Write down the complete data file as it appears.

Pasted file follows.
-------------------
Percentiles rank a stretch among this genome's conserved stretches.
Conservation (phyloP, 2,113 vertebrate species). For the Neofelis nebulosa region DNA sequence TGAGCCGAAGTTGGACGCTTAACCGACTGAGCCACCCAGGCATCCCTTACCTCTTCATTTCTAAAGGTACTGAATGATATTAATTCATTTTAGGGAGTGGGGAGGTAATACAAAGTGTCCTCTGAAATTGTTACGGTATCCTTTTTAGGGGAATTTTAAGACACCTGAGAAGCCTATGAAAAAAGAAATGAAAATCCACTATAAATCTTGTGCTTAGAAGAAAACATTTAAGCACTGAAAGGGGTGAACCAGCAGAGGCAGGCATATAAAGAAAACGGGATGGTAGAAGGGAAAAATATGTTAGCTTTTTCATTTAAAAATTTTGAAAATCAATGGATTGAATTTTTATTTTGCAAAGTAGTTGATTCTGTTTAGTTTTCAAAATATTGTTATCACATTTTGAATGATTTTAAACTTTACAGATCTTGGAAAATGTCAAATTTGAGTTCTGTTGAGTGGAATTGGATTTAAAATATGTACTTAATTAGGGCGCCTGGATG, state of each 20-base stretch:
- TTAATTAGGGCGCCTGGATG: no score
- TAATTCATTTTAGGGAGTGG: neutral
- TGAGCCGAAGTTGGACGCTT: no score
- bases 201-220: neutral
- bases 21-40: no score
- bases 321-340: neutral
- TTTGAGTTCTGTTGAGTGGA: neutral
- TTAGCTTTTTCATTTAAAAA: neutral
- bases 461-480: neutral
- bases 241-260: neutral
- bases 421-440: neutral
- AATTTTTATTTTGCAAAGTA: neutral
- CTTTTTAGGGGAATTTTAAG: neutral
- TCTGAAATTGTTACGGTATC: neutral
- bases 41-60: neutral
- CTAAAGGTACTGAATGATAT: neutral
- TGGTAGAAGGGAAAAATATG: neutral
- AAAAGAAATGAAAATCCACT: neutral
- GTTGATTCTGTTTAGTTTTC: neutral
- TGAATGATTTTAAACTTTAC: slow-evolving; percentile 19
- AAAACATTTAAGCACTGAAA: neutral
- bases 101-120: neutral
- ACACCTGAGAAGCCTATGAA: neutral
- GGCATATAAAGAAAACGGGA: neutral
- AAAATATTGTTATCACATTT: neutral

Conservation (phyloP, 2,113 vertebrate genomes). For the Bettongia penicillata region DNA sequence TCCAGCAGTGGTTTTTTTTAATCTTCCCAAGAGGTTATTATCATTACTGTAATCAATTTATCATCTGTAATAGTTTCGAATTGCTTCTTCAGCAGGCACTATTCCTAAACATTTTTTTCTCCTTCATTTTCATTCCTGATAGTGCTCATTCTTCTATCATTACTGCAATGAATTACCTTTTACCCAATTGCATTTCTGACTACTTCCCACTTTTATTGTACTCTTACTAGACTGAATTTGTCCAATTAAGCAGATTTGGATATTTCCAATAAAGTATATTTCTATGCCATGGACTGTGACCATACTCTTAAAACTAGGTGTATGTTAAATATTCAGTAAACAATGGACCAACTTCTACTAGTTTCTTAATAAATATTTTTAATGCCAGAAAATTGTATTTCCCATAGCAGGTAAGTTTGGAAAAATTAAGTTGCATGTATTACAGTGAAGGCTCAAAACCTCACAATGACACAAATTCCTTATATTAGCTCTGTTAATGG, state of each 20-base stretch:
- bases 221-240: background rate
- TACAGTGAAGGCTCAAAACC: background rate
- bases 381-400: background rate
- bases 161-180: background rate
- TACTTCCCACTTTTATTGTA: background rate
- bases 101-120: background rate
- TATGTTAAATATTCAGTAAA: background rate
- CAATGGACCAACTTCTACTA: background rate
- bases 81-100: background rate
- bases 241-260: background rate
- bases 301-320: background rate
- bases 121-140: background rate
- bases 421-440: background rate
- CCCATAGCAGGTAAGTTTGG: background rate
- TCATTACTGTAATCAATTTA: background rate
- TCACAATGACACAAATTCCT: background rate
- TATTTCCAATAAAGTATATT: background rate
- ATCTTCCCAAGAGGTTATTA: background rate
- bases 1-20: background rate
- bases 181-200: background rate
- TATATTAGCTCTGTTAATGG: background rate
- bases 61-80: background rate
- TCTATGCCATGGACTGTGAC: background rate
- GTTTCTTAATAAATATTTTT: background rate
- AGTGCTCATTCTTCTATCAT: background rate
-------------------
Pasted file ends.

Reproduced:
Percentiles rank a stretch among this genome's conserved stretches.
Conservation (phyloP, 2,113 vertebrate species). For the Neofelis nebulosa region DNA sequence TGAGCCGAAGTTGGACGCTTAACCGACTGAGCCACCCAGGCATCCCTTACCTCTTCATTTCTAAAGGTACTGAATGATATTAATTCATTTTAGGGAGTGGGGAGGTAATACAAAGTGTCCTCTGAAATTGTTACGGTATCCTTTTTAGGGGAATTTTAAGACACCTGAGAAGCCTATGAAAAAAGAAATGAAAATCCACTATAAATCTTGTGCTTAGAAGAAAACATTTAAGCACTGAAAGGGGTGAACCAGCAGAGGCAGGCATATAAAGAAAACGGGATGGTAGAAGGGAAAAATATGTTAGCTTTTTCATTTAAAAATTTTGAAAATCAATGGATTGAATTTTTATTTTGCAAAGTAGTTGATTCTGTTTAGTTTTCAAAATATTGTTATCACATTTTGAATGATTTTAAACTTTACAGATCTTGGAAAATGTCAAATTTGAGTTCTGTTGAGTGGAATTGGATTTAAAATATGTACTTAATTAGGGCGCCTGGATG, state of each 20-base stretch:
- TTAATTAGGGCGCCTGGATG: no score
- TAATTCATTTTAGGGAGTGG: neutral
- TGAGCCGAAGTTGGACGCTT: no score
- bases 201-220: neutral
- bases 21-40: no score
- bases 321-340: neutral
- TTTGAGTTCTGTTGAGTGGA: neutral
- TTAGCTTTTTCATTTAAAAA: neutral
- bases 461-480: neutral
- bases 241-260: neutral
- bases 421-440: neutral
- AATTTTTATTTTGCAAAGTA: neutral
- CTTTTTAGGGGAATTTTAAG: neutral
- TCTGAAATTGTTACGGTATC: neutral
- bases 41-60: neutral
- CTAAAGGTACTGAATGATAT: neutral
- TGGTAGAAGGGAAAAATATG: neutral
- AAAAGAAATGAAAATCCACT: neutral
- GTTGATTCTGTTTAGTTTTC: neutral
- TGAATGATTTTAAACTTTAC: slow-evolving; percentile 19
- AAAACATTTAAGCACTGAAA: neutral
- bases 101-120: neutral
- ACACCTGAGAAGCCTATGAA: neutral
- GGCATATAAAGAAAACGGGA: neutral
- AAAATATTGTTATCACATTT: neutral

Conservation (phyloP, 2,113 vertebrate genomes). For the Bettongia penicillata region DNA sequence TCCAGCAGTGGTTTTTTTTAATCTTCCCAAGAGGTTATTATCATTACTGTAATCAATTTATCATCTGTAATAGTTTCGAATTGCTTCTTCAGCAGGCACTATTCCTAAACATTTTTTTCTCCTTCATTTTCATTCCTGATAGTGCTCATTCTTCTATCATTACTGCAATGAATTACCTTTTACCCAATTGCATTTCTGACTACTTCCCACTTTTATTGTACTCTTACTAGACTGAATTTGTCCAATTAAGCAGATTTGGATATTTCCAATAAAGTATATTTCTATGCCATGGACTGTGACCATACTCTTAAAACTAGGTGTATGTTAAATATTCAGTAAACAATGGACCAACTTCTACTAGTTTCTTAATAAATATTTTTAATGCCAGAAAATTGTATTTCCCATAGCAGGTAAGTTTGGAAAAATTAAGTTGCATGTATTACAGTGAAGGCTCAAAACCTCACAATGACACAAATTCCTTATATTAGCTCTGTTAATGG, state of each 20-base stretch:
- bases 221-240: background rate
- TACAGTGAAGGCTCAAAACC: background rate
- bases 381-400: background rate
- bases 161-180: background rate
- TACTTCCCACTTTTATTGTA: background rate
- bases 101-120: background rate
- TATGTTAAATATTCAGTAAA: background rate
- CAATGGACCAACTTCTACTA: background rate
- bases 81-100: background rate
- bases 241-260: background rate
- bases 301-320: background rate
- bases 121-140: background rate
- bases 421-440: background rate
- CCCATAGCAGGTAAGTTTGG: background rate
- TCATTACTGTAATCAATTTA: background rate
- TCACAATGACACAAATTCCT: background rate
- TATTTCCAATAAAGTATATT: background rate
- ATCTTCCCAAGAGGTTATTA: background rate
- bases 1-20: background rate
- bases 181-200: background rate
- TATATTAGCTCTGTTAATGG: background rate
- bases 61-80: background rate
- TCTATGCCATGGACTGTGAC: background rate
- GTTTCTTAATAAATATTTTT: background rate
- AGTGCTCATTCTTCTATCAT: background rate